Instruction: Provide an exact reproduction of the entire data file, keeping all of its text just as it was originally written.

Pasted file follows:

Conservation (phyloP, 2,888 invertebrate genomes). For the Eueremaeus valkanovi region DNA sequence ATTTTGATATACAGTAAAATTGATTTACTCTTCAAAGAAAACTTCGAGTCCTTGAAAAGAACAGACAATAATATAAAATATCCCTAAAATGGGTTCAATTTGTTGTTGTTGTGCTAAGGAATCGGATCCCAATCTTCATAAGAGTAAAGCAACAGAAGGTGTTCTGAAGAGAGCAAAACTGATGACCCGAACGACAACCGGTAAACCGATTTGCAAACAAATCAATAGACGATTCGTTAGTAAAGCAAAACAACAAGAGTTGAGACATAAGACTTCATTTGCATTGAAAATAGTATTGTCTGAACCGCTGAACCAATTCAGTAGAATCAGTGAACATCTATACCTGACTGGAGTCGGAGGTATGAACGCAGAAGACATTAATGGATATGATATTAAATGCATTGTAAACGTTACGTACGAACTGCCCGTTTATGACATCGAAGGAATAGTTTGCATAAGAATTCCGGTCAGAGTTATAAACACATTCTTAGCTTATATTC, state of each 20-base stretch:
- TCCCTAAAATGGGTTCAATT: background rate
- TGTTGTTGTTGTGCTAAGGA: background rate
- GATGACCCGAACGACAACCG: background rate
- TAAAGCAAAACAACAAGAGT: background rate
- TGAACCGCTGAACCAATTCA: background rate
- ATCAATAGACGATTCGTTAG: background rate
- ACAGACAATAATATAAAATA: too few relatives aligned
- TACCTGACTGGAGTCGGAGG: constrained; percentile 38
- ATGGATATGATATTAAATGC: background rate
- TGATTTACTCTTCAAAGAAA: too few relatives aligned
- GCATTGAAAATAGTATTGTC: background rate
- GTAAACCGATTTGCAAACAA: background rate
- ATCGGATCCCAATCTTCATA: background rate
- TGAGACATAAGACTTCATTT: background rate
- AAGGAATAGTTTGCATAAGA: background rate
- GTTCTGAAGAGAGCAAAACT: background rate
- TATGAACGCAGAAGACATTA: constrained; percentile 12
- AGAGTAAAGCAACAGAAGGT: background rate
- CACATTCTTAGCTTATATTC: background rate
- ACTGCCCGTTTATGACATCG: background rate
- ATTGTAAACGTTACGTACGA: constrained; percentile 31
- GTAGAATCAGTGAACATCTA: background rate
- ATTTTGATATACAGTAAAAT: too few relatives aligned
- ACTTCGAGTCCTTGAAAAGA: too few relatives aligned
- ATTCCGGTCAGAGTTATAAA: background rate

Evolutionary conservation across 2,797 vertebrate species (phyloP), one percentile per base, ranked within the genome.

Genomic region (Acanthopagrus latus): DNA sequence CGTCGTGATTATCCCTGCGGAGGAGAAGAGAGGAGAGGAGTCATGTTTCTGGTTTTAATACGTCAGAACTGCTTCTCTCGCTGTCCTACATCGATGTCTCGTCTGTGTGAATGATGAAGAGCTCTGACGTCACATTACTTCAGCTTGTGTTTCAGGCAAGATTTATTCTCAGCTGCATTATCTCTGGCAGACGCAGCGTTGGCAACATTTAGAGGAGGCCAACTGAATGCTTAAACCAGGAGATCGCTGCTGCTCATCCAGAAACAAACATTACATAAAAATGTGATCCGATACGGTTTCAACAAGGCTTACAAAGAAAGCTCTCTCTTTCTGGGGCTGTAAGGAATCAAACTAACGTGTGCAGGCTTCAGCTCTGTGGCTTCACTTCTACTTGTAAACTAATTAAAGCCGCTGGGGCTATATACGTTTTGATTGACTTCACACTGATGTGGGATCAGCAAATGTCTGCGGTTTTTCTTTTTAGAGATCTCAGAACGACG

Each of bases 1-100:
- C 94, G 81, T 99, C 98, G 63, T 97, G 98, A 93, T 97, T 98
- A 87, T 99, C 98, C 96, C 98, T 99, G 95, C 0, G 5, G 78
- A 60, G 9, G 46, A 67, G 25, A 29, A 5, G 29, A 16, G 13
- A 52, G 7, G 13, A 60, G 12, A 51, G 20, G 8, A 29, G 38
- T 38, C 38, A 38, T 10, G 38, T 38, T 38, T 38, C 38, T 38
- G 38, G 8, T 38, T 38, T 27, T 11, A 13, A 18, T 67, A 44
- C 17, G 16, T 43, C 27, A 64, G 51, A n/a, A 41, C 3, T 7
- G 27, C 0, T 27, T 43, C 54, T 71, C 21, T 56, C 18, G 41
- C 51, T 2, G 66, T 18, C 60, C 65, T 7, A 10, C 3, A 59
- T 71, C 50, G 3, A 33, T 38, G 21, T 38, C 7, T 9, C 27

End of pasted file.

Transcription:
Conservation (phyloP, 2,888 invertebrate genomes). For the Eueremaeus valkanovi region DNA sequence ATTTTGATATACAGTAAAATTGATTTACTCTTCAAAGAAAACTTCGAGTCCTTGAAAAGAACAGACAATAATATAAAATATCCCTAAAATGGGTTCAATTTGTTGTTGTTGTGCTAAGGAATCGGATCCCAATCTTCATAAGAGTAAAGCAACAGAAGGTGTTCTGAAGAGAGCAAAACTGATGACCCGAACGACAACCGGTAAACCGATTTGCAAACAAATCAATAGACGATTCGTTAGTAAAGCAAAACAACAAGAGTTGAGACATAAGACTTCATTTGCATTGAAAATAGTATTGTCTGAACCGCTGAACCAATTCAGTAGAATCAGTGAACATCTATACCTGACTGGAGTCGGAGGTATGAACGCAGAAGACATTAATGGATATGATATTAAATGCATTGTAAACGTTACGTACGAACTGCCCGTTTATGACATCGAAGGAATAGTTTGCATAAGAATTCCGGTCAGAGTTATAAACACATTCTTAGCTTATATTC, state of each 20-base stretch:
- TCCCTAAAATGGGTTCAATT: background rate
- TGTTGTTGTTGTGCTAAGGA: background rate
- GATGACCCGAACGACAACCG: background rate
- TAAAGCAAAACAACAAGAGT: background rate
- TGAACCGCTGAACCAATTCA: background rate
- ATCAATAGACGATTCGTTAG: background rate
- ACAGACAATAATATAAAATA: too few relatives aligned
- TACCTGACTGGAGTCGGAGG: constrained; percentile 38
- ATGGATATGATATTAAATGC: background rate
- TGATTTACTCTTCAAAGAAA: too few relatives aligned
- GCATTGAAAATAGTATTGTC: background rate
- GTAAACCGATTTGCAAACAA: background rate
- ATCGGATCCCAATCTTCATA: background rate
- TGAGACATAAGACTTCATTT: background rate
- AAGGAATAGTTTGCATAAGA: background rate
- GTTCTGAAGAGAGCAAAACT: background rate
- TATGAACGCAGAAGACATTA: constrained; percentile 12
- AGAGTAAAGCAACAGAAGGT: background rate
- CACATTCTTAGCTTATATTC: background rate
- ACTGCCCGTTTATGACATCG: background rate
- ATTGTAAACGTTACGTACGA: constrained; percentile 31
- GTAGAATCAGTGAACATCTA: background rate
- ATTTTGATATACAGTAAAAT: too few relatives aligned
- ACTTCGAGTCCTTGAAAAGA: too few relatives aligned
- ATTCCGGTCAGAGTTATAAA: background rate

Evolutionary conservation across 2,797 vertebrate species (phyloP), one percentile per base, ranked within the genome.

Genomic region (Acanthopagrus latus): DNA sequence CGTCGTGATTATCCCTGCGGAGGAGAAGAGAGGAGAGGAGTCATGTTTCTGGTTTTAATACGTCAGAACTGCTTCTCTCGCTGTCCTACATCGATGTCTCGTCTGTGTGAATGATGAAGAGCTCTGACGTCACATTACTTCAGCTTGTGTTTCAGGCAAGATTTATTCTCAGCTGCATTATCTCTGGCAGACGCAGCGTTGGCAACATTTAGAGGAGGCCAACTGAATGCTTAAACCAGGAGATCGCTGCTGCTCATCCAGAAACAAACATTACATAAAAATGTGATCCGATACGGTTTCAACAAGGCTTACAAAGAAAGCTCTCTCTTTCTGGGGCTGTAAGGAATCAAACTAACGTGTGCAGGCTTCAGCTCTGTGGCTTCACTTCTACTTGTAAACTAATTAAAGCCGCTGGGGCTATATACGTTTTGATTGACTTCACACTGATGTGGGATCAGCAAATGTCTGCGGTTTTTCTTTTTAGAGATCTCAGAACGACG

Each of bases 1-100:
- C 94, G 81, T 99, C 98, G 63, T 97, G 98, A 93, T 97, T 98
- A 87, T 99, C 98, C 96, C 98, T 99, G 95, C 0, G 5, G 78
- A 60, G 9, G 46, A 67, G 25, A 29, A 5, G 29, A 16, G 13
- A 52, G 7, G 13, A 60, G 12, A 51, G 20, G 8, A 29, G 38
- T 38, C 38, A 38, T 10, G 38, T 38, T 38, T 38, C 38, T 38
- G 38, G 8, T 38, T 38, T 27, T 11, A 13, A 18, T 67, A 44
- C 17, G 16, T 43, C 27, A 64, G 51, A n/a, A 41, C 3, T 7
- G 27, C 0, T 27, T 43, C 54, T 71, C 21, T 56, C 18, G 41
- C 51, T 2, G 66, T 18, C 60, C 65, T 7, A 10, C 3, A 59
- T 71, C 50, G 3, A 33, T 38, G 21, T 38, C 7, T 9, C 27